About us

The Living Religion website is an online resource originating from the Study of Religions team at Bath Spa University and funded by the Higher Education Academy Philosphical & Religious Studies Subject Centre.

The information on this website was put together by the following staff:

Catherine Robinson


catherineI mainly teach Hinduism and Sikhism along with gender and sexuality in religions and Indian and Chinese philosophies. My main research interests centre on modern India, especially the relationship between ‘East’ and ‘West’. A current project is a study of Sir Edwin Arnold, a Victorian journalist and poet, who played an important part in bringing Buddhist and Hindu ideas (or perhaps ideas about Buddhism and Hinduism) to a Western readership.

In my own time as an undergraduate, I do not recall ever visiting a place of worship or talking to a believer (or even being encouraged to do so). It was not until I was researching for my doctorate on the Indian women’s movement that I did fieldwork in India. However, this experience made me realise how valuable it is to go into the field and not just research in libraries and archives. This is one of the reasons why I think that placements have so much to offer students in academic and personal terms and why I wanted to work on this project.

View Catherine’s full academic profile online.

Catherine Robinson


deniseMy main teaching covers religion and education in an international perspective and contemporary spiritualities with a focus on research methods. However, I am probably best known for my work on Buddhism, such as writing an A level textbook. My research centres upon the relationship between young people’s spirituality, especially young pagans, and religion in education. This has involved me in examining why teenagers become witches and also making a case for the broadening of the religious education curriculum to include a wider variety of religious and non-religious worldviews.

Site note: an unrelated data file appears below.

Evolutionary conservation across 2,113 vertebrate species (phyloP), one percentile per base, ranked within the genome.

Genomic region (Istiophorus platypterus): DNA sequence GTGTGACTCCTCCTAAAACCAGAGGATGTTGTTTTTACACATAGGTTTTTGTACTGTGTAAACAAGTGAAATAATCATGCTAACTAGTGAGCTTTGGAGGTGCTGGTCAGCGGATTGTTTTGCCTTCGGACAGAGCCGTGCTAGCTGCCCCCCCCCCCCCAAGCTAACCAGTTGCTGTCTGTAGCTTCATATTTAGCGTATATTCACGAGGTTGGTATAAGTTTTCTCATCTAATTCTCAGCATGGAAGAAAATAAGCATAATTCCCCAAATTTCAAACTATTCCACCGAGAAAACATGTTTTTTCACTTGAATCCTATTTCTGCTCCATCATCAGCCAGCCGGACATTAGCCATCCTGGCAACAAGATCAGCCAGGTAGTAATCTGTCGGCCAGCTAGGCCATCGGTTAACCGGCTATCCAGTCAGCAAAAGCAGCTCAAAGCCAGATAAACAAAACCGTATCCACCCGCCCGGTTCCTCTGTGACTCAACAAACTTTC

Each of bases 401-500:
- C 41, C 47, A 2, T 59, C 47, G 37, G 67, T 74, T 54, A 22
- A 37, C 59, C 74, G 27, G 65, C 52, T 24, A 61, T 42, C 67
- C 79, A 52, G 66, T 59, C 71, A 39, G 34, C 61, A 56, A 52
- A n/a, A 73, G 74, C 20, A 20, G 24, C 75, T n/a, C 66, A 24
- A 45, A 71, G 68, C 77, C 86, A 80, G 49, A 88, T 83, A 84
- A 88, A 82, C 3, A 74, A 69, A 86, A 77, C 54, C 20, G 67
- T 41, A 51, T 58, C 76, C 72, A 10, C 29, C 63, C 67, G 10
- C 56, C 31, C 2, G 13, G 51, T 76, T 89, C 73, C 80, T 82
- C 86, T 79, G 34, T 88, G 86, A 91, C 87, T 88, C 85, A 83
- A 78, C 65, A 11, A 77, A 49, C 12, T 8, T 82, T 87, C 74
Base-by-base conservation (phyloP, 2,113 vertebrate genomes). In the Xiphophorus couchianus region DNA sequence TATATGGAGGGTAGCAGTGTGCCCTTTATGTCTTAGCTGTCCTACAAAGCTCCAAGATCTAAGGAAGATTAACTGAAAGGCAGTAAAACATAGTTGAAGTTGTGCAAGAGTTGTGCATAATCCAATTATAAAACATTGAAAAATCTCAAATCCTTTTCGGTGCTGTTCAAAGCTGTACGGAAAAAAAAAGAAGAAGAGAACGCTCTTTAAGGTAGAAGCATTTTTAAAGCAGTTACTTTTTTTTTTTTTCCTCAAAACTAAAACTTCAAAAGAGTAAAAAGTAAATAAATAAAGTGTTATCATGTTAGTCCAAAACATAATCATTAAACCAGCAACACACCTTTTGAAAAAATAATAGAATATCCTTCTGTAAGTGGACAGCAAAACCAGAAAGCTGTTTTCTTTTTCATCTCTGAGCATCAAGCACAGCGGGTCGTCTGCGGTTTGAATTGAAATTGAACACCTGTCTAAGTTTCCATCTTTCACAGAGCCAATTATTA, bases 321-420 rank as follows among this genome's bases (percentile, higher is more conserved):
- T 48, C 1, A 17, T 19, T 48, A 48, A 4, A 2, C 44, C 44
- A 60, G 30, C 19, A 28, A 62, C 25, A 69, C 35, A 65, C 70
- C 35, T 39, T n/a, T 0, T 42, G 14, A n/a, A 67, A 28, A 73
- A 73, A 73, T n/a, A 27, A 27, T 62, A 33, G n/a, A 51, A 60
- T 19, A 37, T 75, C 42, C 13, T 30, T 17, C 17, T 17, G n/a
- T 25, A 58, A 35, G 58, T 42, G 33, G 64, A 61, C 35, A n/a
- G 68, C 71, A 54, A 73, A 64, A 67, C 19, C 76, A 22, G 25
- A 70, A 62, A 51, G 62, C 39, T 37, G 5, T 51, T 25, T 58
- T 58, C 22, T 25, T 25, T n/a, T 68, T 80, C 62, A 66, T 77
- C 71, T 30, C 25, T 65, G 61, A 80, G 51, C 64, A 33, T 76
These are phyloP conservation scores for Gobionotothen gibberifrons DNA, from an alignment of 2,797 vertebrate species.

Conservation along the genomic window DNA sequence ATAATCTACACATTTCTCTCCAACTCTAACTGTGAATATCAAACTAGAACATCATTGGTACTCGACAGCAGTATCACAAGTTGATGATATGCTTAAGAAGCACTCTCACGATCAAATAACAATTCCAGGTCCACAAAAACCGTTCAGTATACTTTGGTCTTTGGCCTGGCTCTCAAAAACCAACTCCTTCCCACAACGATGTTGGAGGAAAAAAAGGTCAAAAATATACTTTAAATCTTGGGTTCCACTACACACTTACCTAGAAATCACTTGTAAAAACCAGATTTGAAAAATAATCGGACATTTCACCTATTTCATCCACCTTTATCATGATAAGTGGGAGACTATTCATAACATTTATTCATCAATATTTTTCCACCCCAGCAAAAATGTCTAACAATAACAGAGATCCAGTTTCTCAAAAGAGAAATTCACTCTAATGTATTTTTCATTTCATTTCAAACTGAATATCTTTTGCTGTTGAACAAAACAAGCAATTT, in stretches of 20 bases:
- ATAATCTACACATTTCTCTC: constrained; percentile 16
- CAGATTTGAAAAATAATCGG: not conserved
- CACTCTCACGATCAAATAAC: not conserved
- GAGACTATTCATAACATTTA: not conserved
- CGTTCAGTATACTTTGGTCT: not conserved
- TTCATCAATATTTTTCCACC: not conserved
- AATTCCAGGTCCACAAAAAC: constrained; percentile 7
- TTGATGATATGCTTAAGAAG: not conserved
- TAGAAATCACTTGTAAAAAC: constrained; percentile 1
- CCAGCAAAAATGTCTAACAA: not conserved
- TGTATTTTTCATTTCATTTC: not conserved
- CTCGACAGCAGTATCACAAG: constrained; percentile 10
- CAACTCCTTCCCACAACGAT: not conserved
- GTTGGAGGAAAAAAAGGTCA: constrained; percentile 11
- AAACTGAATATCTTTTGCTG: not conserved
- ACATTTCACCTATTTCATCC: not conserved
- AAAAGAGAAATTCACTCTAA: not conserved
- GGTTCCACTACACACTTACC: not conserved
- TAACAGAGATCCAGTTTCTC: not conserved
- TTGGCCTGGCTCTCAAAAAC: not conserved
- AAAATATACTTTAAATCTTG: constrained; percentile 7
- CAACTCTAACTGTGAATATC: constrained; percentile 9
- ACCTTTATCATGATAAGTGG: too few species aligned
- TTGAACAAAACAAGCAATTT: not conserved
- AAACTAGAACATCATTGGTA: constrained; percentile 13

My first degree was Theology, with an emphasis on textual work, with no visits or placements, and I discovered fieldwork for myself when researching Tibetan Buddhism for my dissertation as part of my MA in Religious Studies. It seemed like a good idea to go and experience and interview Tibetan Buddhist communities given that they could be found in Britain, as well as researching the history and teachings of Tibetan Buddhism, and reading relevant sacred texts.
On joining the team at Bath in 1986, I was impressed by the idea of placements, and have always considered this experiential learning the most important part of our degree course.


gavinI developed the Living Religion website alongside Denise and Catherine to create a digital identity and presence for the project, collating and organise the materials and resources accordingly. As a Technical Demonstrator for Publishing, my job is to support students and staff with project work relating to web, design and publishing, primarily within the School of Humanities & Cultural Industries at Bath Spa University.


Acknowledgements
The Living Religion project team has been supported by an Advisory Group chaired by Prof. Paul Hyland, Head of Learning and Teaching at Bath Spa University, and comprising Dr Lynn Foulston, Programme Leader for Religious studies at University of Wales, Newport, Dr Richard Noake, Head of Theology and Religious Studies at York St John University, and Dr Simon Smith, Director of the Higher Education Academy’s Subject Centre for Philosophical and Religious Studies.

Thanks are due to the following for providing materials – Mahinda Deegalle; Wendy Dossett; Lynn Foulston; Kim Knott; Mark Plater; Sue Rodford. For providing images – Abigail Angus; Denise Cush; Martin Davies; Lynn Foulston; Dave Francis; Sarah Heseltine-Flynn; Stuart Hillman; Alexandra Hyde; Sian Jones; Sarah Lawless; Catherine Naughtie; Anna Parkman; Mark Plater; Caroline Quin; Rebecca Tantony; Carlyjo Whereat-Read.

Our particular thanks to all the communities, students and colleagues with whom we have had the pleasure of working over so many years.